As more people and companies alike, move to storing all kinds of data sets to the cloud, cyber criminals and hackers are increasingly targeting and attacking the infrastructure it’s based on, viewing it as a fruit-bearing jackpot. Organisations and CIO’s are embracing the cloud and it’s space-free, cost saving and supposedly un-penetrable qualities as they upload more and more personal/company information, intellectual property and trade secrets, which is only serving as an enticing challenge hackers are only willing to accept.
Although Cloud vendors, unsurprisingly, wholeheartedly vouch for their more secure un-penetrable offerings over the outdated hardware firewalls of older times, this has by no means stopped hackers from evolving and hitting where the fruit lies. Like us, they have a job to do and to quote the reason the infamous bank robber Willie Sutton gave for his prosperous career, “because that’s where the money is”.
Money is by no means the sole motivation for cloud attacks though; it is the challenge of breaking down the codes and barriers which surround the cloud, whether this is by a secret government agency or a braniac child in the back of their parents shed. Some companies are extremely due diligent in safeguarding their data on the cloud, using specialist advisors from top advisory firms like Deloitte, to make sure their property is untouchable from wandering codes. However, if you’re like me you will probably use the standardised one-fits-all installation. EY’s UK head of Cyber, Chris Gould says, “Attacks on cloud systems are increasing because many companies/individuals rely on a ‘standard’ installation process, which is then replicated for different customers and largely left untouched,” he explained, “Unfortunately some organisations take an ‘if it works don’t touch it’ approach to their cloud security systems, which means that updates and security patches are sometimes only installed when strictly needed,”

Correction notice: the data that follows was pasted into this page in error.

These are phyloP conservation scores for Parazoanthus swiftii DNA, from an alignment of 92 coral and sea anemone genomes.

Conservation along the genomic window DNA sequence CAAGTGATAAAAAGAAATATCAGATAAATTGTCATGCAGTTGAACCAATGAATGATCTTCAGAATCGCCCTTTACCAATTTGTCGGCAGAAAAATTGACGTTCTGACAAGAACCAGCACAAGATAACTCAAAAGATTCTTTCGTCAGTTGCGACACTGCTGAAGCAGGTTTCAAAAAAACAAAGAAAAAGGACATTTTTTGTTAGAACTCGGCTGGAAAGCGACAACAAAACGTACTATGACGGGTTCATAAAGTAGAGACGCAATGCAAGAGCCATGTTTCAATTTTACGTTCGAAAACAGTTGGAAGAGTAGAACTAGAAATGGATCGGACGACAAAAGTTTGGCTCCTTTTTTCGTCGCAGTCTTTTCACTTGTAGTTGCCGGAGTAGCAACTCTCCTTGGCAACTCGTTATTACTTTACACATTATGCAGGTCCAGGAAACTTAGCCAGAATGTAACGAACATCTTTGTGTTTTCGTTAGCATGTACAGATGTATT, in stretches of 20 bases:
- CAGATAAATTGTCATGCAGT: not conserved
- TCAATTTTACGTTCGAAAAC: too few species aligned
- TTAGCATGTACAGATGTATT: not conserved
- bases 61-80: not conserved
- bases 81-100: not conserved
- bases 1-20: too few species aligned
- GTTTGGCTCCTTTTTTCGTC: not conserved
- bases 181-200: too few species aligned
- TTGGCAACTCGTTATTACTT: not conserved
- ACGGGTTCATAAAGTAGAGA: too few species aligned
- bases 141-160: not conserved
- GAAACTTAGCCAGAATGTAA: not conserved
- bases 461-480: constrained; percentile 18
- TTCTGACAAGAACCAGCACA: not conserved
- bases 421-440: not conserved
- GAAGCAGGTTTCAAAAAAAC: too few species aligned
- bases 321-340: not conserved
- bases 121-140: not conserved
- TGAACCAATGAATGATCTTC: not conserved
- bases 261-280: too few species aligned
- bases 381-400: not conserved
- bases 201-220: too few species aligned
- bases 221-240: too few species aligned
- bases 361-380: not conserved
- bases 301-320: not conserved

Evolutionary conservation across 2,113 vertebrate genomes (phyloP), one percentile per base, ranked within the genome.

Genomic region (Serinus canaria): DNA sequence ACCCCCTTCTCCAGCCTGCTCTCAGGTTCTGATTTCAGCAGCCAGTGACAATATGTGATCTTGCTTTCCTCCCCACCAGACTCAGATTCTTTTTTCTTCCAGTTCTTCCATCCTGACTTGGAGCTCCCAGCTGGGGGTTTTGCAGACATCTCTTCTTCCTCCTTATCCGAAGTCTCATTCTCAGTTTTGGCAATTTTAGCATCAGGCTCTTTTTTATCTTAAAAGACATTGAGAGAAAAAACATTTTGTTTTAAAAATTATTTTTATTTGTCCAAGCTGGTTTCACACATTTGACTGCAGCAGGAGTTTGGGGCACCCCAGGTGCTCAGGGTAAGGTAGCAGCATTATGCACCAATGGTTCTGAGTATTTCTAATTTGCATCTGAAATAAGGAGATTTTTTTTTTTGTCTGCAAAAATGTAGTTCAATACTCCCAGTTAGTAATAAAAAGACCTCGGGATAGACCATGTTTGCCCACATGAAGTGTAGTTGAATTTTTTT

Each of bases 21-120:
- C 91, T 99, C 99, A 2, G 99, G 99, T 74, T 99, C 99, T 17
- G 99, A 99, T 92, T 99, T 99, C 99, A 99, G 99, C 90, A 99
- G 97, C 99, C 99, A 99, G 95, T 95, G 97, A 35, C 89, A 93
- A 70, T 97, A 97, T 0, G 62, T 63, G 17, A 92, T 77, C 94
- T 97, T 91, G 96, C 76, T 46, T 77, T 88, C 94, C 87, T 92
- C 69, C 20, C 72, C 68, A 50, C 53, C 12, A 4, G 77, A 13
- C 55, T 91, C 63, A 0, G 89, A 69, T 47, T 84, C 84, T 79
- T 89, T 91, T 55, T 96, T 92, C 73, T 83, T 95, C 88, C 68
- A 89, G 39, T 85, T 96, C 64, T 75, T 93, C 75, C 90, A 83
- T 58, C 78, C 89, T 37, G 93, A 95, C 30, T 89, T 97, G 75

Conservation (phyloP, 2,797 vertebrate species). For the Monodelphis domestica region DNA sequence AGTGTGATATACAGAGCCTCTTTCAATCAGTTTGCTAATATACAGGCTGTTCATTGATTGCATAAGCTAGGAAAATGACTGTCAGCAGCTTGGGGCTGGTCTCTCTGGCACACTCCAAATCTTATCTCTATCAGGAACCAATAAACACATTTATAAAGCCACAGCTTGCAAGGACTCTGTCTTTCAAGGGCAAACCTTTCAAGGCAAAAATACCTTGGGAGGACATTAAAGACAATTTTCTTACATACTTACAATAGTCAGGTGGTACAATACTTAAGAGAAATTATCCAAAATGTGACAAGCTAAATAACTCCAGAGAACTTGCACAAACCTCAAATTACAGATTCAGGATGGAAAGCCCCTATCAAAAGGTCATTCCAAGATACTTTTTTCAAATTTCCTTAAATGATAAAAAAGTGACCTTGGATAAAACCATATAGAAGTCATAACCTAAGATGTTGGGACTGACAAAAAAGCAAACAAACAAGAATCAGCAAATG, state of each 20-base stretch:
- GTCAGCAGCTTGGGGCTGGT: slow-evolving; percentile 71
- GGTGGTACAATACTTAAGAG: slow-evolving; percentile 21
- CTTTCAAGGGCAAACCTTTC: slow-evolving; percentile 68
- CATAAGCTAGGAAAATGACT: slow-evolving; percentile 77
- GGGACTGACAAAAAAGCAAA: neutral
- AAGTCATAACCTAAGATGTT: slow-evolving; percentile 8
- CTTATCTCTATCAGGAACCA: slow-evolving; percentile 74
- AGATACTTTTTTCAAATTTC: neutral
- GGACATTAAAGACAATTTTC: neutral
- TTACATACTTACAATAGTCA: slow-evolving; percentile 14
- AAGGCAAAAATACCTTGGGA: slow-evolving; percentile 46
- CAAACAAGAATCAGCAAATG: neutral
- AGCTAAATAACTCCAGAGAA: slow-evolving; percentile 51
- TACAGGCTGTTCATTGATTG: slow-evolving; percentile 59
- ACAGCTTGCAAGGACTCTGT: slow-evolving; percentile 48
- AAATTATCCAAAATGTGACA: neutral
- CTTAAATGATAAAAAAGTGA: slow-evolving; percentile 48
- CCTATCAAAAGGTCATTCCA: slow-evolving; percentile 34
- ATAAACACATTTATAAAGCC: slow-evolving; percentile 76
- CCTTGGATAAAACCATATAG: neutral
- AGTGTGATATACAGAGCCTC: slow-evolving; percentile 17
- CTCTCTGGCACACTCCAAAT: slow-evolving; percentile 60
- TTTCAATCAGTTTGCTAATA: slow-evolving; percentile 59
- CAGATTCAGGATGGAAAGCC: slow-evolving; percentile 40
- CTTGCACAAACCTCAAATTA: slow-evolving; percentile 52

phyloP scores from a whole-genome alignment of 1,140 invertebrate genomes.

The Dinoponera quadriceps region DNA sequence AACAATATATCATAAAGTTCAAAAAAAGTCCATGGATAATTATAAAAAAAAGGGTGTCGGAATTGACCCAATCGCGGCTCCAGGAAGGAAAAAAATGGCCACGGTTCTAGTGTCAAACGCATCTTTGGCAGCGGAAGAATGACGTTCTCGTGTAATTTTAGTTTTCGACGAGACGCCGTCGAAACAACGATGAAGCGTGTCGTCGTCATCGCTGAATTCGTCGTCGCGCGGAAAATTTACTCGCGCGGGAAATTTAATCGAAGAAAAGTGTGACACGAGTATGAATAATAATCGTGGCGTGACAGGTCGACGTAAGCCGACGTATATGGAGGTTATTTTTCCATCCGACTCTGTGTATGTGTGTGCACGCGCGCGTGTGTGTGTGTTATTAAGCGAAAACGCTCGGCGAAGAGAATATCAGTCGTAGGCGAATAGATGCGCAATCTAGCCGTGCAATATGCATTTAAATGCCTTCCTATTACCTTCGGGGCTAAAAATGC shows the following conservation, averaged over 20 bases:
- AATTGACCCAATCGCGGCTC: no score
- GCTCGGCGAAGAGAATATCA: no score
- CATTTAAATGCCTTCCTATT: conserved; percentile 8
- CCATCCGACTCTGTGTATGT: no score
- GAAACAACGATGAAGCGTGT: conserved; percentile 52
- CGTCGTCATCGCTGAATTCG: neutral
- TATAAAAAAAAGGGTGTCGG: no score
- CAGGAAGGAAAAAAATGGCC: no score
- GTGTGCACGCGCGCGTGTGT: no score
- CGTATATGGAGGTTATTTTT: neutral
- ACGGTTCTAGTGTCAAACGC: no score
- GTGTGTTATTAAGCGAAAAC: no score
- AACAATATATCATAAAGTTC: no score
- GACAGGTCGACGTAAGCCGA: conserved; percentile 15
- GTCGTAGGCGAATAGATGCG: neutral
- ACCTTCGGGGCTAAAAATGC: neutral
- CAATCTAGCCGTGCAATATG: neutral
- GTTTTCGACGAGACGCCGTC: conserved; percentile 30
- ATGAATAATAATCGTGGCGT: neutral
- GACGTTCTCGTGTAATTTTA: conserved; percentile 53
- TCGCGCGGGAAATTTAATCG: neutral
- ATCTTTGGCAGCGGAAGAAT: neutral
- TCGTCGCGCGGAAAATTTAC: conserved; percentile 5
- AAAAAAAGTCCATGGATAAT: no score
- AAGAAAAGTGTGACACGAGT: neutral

This is why we tend to upload to the secure offerings of Google and Apple alike, however like Ben Johnson, chief security strategist for Bit9 put’s it, “If we all just kept our money at home, it’s up to us to protect it. But we don’t want to worry about protecting money in our house, so we put it in a bank. That means it’s the bank which has to worry about security, which is great, but if they get robbed, all of our money is in one place for them to take.”
Essentially no-one is safe from the dreaded cyber criminals, however the more up-to-date, due-diligent and lucky you are, you should be ok.